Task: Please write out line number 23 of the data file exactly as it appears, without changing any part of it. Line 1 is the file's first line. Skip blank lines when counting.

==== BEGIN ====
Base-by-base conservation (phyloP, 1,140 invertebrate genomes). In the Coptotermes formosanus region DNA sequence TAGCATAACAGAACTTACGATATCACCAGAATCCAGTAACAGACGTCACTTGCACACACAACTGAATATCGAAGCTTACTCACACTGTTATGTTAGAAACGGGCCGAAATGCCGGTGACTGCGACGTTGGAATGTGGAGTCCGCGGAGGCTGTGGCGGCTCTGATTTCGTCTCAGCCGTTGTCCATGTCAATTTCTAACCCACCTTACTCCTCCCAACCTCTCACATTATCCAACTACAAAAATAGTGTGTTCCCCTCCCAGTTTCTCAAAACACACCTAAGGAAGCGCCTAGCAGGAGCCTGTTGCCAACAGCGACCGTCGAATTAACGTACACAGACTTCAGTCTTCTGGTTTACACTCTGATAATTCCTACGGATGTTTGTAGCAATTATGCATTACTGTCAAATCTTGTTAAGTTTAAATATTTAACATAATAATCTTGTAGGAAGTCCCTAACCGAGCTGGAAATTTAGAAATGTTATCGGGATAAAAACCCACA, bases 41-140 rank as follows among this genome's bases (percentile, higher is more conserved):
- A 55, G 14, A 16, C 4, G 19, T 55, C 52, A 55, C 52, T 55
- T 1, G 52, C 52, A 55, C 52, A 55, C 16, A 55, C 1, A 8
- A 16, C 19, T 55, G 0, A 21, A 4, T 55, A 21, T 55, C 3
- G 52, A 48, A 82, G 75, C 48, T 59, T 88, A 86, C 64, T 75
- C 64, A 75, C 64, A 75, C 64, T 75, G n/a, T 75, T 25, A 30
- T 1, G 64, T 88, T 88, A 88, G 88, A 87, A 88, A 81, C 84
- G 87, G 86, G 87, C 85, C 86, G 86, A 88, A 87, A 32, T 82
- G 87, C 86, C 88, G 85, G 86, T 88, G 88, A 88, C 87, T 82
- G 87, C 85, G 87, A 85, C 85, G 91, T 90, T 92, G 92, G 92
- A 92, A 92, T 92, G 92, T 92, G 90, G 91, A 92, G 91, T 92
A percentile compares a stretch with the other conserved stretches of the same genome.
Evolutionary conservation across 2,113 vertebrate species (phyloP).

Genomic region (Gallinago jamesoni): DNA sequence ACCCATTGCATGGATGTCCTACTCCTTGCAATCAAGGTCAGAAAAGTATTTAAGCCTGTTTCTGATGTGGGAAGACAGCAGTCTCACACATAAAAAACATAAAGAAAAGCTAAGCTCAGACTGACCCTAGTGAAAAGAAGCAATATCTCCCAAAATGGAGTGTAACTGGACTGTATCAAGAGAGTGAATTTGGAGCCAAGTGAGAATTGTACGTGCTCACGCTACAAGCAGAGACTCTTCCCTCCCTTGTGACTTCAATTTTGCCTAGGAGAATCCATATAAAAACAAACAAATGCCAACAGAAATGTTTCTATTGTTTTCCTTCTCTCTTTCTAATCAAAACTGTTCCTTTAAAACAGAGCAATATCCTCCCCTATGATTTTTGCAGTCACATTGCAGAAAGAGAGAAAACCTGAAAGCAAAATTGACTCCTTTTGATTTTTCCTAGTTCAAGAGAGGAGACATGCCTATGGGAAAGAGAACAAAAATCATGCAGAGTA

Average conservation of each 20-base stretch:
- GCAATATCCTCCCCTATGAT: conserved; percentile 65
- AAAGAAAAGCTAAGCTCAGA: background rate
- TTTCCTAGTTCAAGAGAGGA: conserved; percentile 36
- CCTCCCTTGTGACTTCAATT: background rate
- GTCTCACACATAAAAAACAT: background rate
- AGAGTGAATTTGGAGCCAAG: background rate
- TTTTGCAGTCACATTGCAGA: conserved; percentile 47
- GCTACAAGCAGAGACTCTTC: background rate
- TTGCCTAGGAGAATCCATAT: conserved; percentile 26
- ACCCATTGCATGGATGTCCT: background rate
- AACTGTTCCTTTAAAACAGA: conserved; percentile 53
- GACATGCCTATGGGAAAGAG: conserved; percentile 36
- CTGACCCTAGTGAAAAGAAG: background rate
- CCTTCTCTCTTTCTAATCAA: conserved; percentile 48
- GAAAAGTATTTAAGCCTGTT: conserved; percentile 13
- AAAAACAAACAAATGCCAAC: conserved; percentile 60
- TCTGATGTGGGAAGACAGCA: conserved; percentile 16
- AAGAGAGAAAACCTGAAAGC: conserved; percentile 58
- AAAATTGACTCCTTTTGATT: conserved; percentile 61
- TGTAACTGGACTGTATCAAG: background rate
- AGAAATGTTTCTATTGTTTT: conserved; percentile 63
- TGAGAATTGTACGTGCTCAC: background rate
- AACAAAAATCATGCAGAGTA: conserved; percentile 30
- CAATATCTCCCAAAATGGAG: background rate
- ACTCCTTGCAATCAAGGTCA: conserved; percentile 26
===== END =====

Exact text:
- GCTACAAGCAGAGACTCTTC: background rate